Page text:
The Development and Evolution of the Idea of the Mandate of Heaven in the Zhou Dynasty
The changes in the idea of Mandate of Heaven during the Shang and Zhou dynasties are ofgreat significance in the course of the development of traditional Chinese culture. The quickeningand awakening of the humanistic spirit was not the entire content of the Zhou idea of Mandate ofHeaven. In the process of annihilating the Shang dynasty and setting up their state, the Zhoupropagated the idea of the Mandate of Heaven out of practical needs. Their idea of the Mandateof Heaven was not very different from that of the Shang. From the Western Zhou on, the Zhouidea of Mandate of Heaven by no means developed in a linear way along a rational track. Theintermingling of rationality and irrationality and of awakening and non-awakening remained theoverall state of the Zhou intellectual superstructure after their "spiritual awakening".The Evolution of the Testamentary System from the Qin and Han to the Tang and Song Dynasties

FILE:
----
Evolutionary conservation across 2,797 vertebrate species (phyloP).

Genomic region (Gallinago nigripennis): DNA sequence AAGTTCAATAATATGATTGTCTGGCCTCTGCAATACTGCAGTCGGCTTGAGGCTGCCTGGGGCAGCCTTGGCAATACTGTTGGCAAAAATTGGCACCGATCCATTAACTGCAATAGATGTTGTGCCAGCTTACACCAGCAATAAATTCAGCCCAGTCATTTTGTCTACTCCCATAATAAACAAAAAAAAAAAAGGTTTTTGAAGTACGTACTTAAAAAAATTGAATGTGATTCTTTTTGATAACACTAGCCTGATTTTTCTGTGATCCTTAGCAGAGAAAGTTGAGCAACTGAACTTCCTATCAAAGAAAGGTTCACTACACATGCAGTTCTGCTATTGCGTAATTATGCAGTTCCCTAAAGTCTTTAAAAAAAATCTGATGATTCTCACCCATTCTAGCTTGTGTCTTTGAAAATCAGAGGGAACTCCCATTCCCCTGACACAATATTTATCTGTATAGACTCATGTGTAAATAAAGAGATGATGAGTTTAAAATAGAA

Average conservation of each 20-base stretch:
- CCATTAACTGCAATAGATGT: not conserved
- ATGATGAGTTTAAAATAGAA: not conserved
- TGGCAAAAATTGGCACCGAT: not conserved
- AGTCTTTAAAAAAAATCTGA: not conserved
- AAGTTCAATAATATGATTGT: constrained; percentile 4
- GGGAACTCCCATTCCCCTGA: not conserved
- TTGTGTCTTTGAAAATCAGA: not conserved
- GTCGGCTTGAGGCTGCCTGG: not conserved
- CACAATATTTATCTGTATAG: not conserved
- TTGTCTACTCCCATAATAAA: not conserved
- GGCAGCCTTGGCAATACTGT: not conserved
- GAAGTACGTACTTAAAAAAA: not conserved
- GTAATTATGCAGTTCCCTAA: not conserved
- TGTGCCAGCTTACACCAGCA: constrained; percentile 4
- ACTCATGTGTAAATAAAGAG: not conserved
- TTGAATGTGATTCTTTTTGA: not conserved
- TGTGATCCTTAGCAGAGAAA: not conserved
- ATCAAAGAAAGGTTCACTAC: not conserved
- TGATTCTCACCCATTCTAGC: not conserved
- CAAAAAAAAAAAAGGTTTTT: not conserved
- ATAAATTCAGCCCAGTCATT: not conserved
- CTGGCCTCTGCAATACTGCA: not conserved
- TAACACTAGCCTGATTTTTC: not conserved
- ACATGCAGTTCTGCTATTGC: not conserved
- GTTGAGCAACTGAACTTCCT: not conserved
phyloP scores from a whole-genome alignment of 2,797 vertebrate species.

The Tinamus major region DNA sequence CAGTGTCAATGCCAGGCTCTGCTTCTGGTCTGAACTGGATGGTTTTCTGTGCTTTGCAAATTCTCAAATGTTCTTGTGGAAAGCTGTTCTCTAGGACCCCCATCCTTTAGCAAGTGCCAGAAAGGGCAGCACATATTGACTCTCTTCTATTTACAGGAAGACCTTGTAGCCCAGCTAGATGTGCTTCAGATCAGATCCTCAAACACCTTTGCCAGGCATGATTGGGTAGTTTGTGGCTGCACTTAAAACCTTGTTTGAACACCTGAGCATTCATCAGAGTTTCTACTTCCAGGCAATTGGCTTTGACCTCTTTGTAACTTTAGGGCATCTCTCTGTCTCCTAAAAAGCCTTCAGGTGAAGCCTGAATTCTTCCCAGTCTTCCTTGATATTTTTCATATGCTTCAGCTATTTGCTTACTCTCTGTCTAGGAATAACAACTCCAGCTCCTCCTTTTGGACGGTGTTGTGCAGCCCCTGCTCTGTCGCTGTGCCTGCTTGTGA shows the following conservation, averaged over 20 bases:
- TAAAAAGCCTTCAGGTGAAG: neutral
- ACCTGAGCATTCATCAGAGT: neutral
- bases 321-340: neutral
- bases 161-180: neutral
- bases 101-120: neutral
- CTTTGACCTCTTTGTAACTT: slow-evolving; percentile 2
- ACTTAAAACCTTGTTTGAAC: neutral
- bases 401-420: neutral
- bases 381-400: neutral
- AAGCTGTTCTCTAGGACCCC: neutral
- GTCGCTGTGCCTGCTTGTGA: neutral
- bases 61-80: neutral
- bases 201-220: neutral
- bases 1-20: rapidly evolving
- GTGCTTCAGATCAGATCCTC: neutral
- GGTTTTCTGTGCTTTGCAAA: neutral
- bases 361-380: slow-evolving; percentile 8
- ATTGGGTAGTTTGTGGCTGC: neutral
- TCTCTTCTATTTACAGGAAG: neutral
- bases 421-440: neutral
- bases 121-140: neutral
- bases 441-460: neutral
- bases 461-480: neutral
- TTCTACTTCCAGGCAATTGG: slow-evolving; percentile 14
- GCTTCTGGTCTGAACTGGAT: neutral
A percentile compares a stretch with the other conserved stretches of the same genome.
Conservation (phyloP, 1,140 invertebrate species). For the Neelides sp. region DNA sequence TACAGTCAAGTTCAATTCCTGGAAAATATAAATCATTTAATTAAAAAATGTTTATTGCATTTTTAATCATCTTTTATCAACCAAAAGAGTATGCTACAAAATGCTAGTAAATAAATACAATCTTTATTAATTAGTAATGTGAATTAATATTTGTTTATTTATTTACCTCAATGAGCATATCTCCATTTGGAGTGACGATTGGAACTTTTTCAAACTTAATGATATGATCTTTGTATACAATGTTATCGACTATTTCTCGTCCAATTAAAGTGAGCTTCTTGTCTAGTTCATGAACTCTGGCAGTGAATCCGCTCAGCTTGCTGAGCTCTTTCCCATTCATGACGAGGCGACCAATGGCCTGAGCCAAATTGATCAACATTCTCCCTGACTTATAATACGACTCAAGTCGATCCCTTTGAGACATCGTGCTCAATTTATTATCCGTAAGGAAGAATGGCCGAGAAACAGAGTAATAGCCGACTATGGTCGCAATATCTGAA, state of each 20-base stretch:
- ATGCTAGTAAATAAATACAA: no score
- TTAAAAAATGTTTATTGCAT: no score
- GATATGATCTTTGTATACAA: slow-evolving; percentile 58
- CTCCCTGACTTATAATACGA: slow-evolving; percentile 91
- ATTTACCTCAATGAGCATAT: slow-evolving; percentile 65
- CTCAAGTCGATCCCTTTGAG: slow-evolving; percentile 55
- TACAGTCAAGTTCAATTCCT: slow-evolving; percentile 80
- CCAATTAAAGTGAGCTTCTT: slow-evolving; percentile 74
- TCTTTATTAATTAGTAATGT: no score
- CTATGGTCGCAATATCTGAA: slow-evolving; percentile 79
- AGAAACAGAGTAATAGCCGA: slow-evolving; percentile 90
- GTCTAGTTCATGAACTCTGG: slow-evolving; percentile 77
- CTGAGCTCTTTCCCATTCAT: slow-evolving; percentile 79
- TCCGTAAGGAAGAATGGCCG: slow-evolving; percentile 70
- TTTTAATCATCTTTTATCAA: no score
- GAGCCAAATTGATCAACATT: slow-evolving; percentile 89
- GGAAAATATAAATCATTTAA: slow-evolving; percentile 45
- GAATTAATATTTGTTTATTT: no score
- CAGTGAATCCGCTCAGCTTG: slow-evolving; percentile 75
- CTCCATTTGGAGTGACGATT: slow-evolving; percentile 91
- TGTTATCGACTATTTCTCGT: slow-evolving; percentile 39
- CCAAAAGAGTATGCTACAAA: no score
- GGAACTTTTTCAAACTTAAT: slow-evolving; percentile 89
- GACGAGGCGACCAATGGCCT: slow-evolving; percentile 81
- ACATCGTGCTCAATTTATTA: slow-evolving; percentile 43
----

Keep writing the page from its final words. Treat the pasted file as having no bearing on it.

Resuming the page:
In ancient China, there was a process of development by which dying injunctions (yiming) became wills. In the early period, the injunctions had multifaceted content; they werethe deceased´s expression, while living, of wishes and arrangements for after his death. Outsideforces and national laws or regulations had no part in them. From the Sui and Tang dynasties on,with the weakening of the system of hereditary aristocracy, big families with shared wealth livingunder one roof gradually evolved into smaller ones and the issue of inheritance of family propertybecame more immediate and important. Last injunctions thus became the means by which thehead of the family divided the inheritance. Last injunctions with economic content were in effectwills, as defined by the Testamentary Law of the Tang dynasty. The popularity of wills andsample wills in the Tang and Song dynasties reflects the importance of the will in the inheritanceof family property. The system of inheritance by will reflects the patriarchal system of familyproperty inheritance; and inheritance by will had a higher status than statutory succession. In theSong dynasty, wills were completely under state control, and a will become valid only after it hadbeen approved by the official authorities. The Southern Song levied a tax on wills (actually aninheritance tax) ; this institutional refinement marks a new stage in the development of China´ssystem of inheritance.